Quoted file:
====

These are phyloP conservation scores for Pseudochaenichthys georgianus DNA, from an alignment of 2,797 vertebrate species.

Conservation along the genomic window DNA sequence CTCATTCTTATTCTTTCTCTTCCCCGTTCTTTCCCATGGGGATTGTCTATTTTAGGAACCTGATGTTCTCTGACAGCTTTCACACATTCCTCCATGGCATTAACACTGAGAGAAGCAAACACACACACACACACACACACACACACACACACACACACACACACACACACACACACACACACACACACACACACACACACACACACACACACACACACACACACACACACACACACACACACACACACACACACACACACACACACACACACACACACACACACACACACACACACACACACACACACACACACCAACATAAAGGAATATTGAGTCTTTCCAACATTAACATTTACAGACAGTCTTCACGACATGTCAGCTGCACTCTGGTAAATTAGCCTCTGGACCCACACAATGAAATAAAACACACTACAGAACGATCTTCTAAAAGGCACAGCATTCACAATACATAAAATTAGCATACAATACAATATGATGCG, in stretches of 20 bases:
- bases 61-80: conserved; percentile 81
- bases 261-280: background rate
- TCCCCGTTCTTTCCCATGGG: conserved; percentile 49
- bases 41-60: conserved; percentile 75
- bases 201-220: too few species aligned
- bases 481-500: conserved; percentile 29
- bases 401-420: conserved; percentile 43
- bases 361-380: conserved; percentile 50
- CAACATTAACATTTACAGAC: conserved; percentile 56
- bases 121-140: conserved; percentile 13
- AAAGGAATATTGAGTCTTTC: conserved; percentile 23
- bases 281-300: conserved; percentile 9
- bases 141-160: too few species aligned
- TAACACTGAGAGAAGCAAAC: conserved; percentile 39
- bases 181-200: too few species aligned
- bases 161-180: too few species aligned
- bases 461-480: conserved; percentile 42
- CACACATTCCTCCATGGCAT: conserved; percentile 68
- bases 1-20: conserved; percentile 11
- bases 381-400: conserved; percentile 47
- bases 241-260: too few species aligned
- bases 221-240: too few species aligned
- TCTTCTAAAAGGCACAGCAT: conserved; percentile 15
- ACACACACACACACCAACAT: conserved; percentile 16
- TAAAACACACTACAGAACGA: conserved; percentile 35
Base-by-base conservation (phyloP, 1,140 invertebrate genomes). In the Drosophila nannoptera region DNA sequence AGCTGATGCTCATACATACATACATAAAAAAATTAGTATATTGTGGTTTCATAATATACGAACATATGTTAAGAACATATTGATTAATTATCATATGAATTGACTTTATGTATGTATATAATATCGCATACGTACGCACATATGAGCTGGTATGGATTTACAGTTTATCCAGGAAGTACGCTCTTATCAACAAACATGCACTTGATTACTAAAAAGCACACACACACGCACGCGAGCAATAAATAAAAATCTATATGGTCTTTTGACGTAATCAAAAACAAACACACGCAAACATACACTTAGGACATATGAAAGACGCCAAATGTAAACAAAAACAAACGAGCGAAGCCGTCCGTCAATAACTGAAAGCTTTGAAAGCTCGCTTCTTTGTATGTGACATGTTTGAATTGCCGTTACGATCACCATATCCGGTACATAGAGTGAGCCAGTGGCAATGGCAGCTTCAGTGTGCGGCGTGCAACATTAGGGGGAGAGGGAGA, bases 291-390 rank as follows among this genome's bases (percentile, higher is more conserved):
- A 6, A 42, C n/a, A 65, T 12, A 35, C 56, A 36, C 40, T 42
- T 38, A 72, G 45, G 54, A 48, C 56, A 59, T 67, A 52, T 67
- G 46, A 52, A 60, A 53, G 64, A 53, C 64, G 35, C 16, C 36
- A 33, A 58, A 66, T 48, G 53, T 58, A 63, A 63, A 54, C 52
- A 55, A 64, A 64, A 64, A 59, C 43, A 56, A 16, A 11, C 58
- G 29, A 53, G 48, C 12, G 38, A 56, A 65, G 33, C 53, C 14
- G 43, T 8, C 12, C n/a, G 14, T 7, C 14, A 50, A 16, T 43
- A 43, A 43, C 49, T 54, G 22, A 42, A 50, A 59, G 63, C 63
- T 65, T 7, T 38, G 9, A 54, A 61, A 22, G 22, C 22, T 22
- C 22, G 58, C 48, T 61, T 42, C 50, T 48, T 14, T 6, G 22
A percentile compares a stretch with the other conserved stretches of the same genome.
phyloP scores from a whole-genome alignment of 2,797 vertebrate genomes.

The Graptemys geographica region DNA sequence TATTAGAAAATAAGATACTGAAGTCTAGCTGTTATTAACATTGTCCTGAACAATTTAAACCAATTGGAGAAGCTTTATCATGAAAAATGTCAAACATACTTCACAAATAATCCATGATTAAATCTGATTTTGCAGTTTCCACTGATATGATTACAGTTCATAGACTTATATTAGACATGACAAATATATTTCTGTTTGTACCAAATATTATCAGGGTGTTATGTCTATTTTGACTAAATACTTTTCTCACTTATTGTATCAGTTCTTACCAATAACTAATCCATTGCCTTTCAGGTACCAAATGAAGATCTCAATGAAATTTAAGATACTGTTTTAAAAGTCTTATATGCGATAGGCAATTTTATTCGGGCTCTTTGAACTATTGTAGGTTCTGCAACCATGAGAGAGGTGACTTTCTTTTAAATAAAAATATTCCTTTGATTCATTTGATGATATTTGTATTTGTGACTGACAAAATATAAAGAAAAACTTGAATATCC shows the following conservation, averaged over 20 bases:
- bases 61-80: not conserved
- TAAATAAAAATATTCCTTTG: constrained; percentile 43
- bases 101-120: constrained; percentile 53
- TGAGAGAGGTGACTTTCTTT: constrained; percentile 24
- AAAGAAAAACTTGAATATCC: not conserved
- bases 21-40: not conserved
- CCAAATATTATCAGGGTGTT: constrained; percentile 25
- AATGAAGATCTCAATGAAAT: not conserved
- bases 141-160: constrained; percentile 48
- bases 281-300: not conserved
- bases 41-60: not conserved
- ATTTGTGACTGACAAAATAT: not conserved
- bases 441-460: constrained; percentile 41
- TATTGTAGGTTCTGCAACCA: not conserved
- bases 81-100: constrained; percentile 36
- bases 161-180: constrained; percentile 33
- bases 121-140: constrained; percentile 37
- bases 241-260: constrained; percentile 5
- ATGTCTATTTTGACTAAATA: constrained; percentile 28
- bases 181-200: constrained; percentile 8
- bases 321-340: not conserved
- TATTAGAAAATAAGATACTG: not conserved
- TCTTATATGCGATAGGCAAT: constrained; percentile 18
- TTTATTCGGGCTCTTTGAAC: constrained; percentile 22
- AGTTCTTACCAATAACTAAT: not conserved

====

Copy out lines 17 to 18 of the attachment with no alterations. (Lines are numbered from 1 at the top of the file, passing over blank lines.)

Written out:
- bases 181-200: too few species aligned
- bases 161-180: too few species aligned